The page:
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More graduates, fewer dropouts, higher SATs

By Oyaol Ngirairikl HAGATNA, Guam (Pacific Daily News, Oct. 23, 2010) – Higher graduation rates, lower dropout rates, and improved standardized test scores; these were the successes highlighted at the State of Public Education Address yesterday.

"It is not about dramatic change or claims that we have reached the educational pinnacle, Superintendent Nerissa Bretania Underwood said. It is more than just adding together individual success stories. Instead, it is about steady, systemic positive change and the path towards sustaining that change with our commitment to excellence."

[PIR editor’s note: Nerissa Bretania Underwood is the Superintendent of the Guam Department of Education.]

Hundreds of teachers, parents, students and administrators filled the Southern High School cafeteria with applause at the superintendent's statement during the address last night.

Underwood started her speech noting several of the challenges Department of Education (DOE) experienced in the past year, including the shutdown of 33 schools in the 2009-2010 school year, the federal requirement to hire a third-party fiduciary agent to oversee federal funds and the subsequent withholding of more than US$24 million.

She said despite those challenges, teachers, school aides, administrators and support staff have worked to help students succeed.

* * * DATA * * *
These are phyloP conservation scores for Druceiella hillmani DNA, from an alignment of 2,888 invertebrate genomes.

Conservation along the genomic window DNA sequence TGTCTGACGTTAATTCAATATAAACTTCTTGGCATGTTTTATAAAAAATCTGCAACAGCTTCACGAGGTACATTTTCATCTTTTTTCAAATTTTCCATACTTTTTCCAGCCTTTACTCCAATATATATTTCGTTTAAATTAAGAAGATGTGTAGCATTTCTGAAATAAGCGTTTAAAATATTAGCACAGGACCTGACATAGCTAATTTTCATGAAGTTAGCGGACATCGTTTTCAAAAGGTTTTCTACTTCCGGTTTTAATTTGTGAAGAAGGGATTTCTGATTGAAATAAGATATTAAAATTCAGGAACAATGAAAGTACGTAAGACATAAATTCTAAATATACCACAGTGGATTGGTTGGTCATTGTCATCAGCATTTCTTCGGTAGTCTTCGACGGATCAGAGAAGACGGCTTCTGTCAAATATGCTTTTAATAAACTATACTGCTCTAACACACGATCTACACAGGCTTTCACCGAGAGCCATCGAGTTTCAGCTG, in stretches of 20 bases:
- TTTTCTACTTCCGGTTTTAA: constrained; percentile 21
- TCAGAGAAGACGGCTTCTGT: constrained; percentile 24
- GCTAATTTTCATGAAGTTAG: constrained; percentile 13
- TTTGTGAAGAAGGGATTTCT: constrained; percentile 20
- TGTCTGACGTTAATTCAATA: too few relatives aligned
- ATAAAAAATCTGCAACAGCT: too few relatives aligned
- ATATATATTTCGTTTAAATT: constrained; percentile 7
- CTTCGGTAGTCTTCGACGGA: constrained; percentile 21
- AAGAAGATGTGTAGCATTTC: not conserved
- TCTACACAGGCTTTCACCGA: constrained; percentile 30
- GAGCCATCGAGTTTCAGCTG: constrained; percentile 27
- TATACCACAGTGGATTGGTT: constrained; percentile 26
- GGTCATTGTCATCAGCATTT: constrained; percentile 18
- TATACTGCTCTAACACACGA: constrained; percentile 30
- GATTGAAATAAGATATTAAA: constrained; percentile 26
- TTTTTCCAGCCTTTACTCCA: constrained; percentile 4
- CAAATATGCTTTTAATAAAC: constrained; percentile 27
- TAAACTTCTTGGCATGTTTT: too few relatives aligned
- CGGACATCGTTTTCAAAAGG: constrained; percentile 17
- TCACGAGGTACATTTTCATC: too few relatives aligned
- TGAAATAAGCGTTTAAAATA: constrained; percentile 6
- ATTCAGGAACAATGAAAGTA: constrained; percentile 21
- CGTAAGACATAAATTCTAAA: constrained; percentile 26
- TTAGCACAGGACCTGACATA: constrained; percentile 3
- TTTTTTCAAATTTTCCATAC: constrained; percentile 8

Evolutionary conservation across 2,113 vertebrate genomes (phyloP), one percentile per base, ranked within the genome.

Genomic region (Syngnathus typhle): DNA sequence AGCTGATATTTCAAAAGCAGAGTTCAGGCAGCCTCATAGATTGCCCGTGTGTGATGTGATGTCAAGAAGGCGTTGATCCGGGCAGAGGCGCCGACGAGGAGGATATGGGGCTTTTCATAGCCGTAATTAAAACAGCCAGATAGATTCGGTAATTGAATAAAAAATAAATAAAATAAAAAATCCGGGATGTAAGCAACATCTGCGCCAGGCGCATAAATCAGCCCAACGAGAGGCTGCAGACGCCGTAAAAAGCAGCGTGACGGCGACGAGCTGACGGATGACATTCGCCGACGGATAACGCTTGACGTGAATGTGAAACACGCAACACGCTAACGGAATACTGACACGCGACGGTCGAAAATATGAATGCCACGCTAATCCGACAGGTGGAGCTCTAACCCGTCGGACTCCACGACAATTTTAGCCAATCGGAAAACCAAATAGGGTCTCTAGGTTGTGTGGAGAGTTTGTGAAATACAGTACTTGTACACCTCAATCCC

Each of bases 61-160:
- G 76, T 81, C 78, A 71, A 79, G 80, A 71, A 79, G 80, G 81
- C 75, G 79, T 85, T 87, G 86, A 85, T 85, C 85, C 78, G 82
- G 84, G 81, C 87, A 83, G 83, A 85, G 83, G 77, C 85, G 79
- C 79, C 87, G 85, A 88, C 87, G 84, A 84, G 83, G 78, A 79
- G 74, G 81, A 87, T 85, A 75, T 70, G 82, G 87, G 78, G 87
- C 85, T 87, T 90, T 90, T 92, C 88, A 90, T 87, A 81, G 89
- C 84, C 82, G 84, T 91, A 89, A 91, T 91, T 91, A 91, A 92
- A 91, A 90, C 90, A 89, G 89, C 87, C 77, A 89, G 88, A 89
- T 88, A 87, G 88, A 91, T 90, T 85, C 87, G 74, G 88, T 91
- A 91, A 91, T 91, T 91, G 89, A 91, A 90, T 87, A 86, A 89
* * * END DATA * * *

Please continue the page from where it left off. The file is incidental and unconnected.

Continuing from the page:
"Ladies and gentlemen, we have made real progress. Next year may be better and frankly we could fall also back from the progress. But the only way we can move forward is to have sustainable progress, she said. This progress must be based on a children focused school system that is accountable for its finances and performance, a school system that makes continual professional improvement the basis for student achievement and a system that receives regular, predictable and, yes, sustainable resources."

Students Pedro Tudela and Anjelo Kusterbeck said while they didn't quite understand everything the superintendent was talking about, they believe they are learning and getting the education they need to go to college and enter the work force.

Tudela, a senior, said he remembers times when schools were shut down because of water shortages or other problems, but he has seen many improvements within the school and particularly appreciates the help he's getting at the school.

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